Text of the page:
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President signs Lilly Ledbetter Fair Pay Restoration Act: government now respects women and workers

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In a ceremony rich with symbolism, President Barack Obama signed into law The Lilly Ledbetter Fair Pay Restoration Act on January 29, 2009. In front of a cheering throng who applauded enthusiastically when Ledbetter was introduced, the President said, “This is a wonderful day. It is fitting that the very first bill that I sign is The Lilly Ledbetter Fair Pay Restoration Act.”

The president described the Act as, “upholding one of this nation’s founding principles that we are all created equal and we each deserve a chance to pursue our own version of happiness.”

The president effusively praised the woman whose fight led to this day. “Lilly Ledbetter did not set out to be a trailblazer or household name. Lilly could have accepted her lot and moved on. But…she decided there was a principle at stake, something worth fighting for. Her fight took us to this day. It is the story of women still earning 78 cents for every dollar men earn. Today in 2009, countless women are still losing countless income….”

He continues, “Signing this bill today sends a clear message that making our economy work is to make sure that it works for everybody. It is not just unfair or illegal, it’s bad for business. Today I sign this bill not just in her honor, but for women who came before; women like my grandmother who worked in a bank…and for my daughters and all those who come after us so that there are no limits to there dreams.”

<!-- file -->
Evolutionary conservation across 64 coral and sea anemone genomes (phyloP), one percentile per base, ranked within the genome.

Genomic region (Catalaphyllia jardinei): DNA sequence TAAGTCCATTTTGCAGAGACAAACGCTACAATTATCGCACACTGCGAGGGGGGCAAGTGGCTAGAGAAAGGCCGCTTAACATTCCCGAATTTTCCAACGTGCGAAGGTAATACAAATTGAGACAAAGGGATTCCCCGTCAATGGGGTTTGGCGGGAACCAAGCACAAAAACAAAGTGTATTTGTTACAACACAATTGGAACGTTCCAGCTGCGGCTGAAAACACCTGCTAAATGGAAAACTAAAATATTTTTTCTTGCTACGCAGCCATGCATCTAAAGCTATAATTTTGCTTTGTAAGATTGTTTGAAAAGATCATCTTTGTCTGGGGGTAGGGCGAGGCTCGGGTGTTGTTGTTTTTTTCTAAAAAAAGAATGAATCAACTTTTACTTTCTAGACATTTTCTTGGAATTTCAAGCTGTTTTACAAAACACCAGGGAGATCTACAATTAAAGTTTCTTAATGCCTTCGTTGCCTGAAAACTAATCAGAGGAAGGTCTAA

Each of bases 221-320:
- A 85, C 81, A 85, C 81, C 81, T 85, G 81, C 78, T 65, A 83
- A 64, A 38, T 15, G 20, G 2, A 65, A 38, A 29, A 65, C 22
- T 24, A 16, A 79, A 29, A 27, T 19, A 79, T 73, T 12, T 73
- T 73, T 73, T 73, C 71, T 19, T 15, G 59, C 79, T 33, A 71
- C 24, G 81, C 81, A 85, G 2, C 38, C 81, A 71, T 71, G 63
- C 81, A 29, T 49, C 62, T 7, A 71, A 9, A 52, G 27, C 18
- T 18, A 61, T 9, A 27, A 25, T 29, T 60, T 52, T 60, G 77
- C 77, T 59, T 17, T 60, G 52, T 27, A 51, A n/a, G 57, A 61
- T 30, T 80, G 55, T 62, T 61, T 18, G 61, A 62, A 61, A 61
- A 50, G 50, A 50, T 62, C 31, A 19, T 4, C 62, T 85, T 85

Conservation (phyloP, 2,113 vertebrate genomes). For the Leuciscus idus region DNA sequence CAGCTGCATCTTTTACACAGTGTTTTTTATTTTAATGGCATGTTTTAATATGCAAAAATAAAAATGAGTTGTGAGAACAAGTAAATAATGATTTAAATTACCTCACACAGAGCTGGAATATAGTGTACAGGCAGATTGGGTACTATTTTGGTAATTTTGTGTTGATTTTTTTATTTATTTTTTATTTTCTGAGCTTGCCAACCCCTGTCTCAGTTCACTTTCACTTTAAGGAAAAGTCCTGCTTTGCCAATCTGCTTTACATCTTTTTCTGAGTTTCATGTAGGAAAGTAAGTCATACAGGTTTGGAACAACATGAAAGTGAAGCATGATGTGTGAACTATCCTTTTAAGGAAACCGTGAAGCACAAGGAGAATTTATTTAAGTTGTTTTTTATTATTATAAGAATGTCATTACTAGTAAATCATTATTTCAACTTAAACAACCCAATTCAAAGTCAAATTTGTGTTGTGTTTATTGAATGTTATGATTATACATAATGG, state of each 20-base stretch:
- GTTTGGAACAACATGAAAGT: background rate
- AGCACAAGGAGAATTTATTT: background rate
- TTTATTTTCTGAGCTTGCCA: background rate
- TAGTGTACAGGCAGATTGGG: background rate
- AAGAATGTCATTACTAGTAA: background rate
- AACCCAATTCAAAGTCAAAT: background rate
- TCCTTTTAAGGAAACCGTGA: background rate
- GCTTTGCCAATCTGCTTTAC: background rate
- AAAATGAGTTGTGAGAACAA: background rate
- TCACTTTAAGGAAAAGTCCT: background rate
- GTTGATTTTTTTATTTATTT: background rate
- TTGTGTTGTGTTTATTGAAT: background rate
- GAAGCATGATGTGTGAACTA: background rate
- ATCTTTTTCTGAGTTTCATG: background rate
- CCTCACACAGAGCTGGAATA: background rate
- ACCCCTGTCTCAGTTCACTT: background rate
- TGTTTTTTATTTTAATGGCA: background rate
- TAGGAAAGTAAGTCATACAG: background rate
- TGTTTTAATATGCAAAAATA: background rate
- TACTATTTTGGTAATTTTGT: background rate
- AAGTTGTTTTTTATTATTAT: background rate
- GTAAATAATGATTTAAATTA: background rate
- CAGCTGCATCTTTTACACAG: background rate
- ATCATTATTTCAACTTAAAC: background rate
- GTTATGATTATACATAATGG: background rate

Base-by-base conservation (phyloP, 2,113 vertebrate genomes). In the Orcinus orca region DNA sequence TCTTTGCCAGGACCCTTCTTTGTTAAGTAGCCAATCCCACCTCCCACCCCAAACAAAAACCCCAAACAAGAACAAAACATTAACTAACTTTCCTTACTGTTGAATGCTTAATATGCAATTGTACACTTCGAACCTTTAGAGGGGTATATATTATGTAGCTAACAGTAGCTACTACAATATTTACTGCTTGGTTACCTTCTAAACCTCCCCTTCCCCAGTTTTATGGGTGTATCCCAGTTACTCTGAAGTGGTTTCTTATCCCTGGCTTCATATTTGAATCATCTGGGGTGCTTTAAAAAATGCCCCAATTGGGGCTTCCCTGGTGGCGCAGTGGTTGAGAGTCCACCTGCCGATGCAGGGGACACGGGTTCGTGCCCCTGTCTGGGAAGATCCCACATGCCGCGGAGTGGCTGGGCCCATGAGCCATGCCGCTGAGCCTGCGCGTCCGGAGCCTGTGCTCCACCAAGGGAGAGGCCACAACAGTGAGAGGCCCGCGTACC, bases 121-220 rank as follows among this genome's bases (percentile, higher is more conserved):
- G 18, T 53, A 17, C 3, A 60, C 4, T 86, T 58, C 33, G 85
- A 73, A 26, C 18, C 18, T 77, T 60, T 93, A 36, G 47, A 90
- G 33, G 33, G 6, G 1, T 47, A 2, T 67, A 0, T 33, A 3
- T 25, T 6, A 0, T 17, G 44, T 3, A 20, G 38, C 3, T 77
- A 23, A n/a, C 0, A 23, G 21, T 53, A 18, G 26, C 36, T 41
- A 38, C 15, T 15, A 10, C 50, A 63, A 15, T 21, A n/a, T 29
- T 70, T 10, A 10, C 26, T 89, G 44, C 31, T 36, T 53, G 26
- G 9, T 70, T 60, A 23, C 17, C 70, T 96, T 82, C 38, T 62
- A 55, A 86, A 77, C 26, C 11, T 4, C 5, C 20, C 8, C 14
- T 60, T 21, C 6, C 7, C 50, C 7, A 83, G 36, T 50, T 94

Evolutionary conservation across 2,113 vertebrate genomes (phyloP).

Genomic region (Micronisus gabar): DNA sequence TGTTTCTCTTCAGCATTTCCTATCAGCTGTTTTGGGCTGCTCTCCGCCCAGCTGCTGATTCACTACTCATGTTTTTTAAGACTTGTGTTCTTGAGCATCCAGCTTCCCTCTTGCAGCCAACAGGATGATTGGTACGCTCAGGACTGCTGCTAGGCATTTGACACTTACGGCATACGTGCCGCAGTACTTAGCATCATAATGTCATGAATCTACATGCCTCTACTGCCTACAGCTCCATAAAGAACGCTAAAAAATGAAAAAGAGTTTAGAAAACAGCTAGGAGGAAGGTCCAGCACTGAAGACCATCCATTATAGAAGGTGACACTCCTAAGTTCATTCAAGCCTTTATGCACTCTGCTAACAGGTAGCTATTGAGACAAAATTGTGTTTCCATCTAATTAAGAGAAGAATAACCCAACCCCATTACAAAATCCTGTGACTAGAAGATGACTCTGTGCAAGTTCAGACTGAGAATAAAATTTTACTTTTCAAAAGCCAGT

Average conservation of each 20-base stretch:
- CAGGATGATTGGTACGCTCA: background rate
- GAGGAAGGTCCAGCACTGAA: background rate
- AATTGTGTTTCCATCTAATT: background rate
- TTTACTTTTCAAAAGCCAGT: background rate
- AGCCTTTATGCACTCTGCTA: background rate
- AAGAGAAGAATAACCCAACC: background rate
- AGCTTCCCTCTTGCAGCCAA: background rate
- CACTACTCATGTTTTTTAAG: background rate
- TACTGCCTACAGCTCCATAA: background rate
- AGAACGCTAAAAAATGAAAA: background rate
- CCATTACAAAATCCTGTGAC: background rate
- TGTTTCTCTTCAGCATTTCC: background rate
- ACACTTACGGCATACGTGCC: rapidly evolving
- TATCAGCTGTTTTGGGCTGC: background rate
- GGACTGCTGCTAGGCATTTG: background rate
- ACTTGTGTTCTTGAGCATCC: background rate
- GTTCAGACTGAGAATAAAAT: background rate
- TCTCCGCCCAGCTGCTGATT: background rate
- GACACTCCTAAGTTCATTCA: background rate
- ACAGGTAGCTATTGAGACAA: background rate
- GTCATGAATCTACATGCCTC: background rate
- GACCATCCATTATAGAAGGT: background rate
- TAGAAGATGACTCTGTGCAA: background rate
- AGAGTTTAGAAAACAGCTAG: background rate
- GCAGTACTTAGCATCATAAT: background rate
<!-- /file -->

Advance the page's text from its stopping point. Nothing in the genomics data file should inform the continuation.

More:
Ledbetter demonstrates the power of the grassroots to bring change from the bottom up. It is that power that will lead to a similar signing ceremony for the Employee Free Choice Act allowing workers to freely organize to improve their lives.

“This grandmother from Alabama kept fighting because she was thinking about the next generation. This bill is an important step. A simple fix. Thank you Lilly Ledbetter.”

It is not yet time for a “Mission Accomplished” banner, but we are finally moving in the right direction.

About the AuthorRon Moore is a freelance writer living in Silver Spring, Maryland with decades of service in the grassroots community as a local union president, union organizer, national AFL-CIO staff, and writer for the A. Philip Randolph Institute.

This article originally appeared in the Washington DC Examiner on January 29, 2009. Reprinted with permission of the author.


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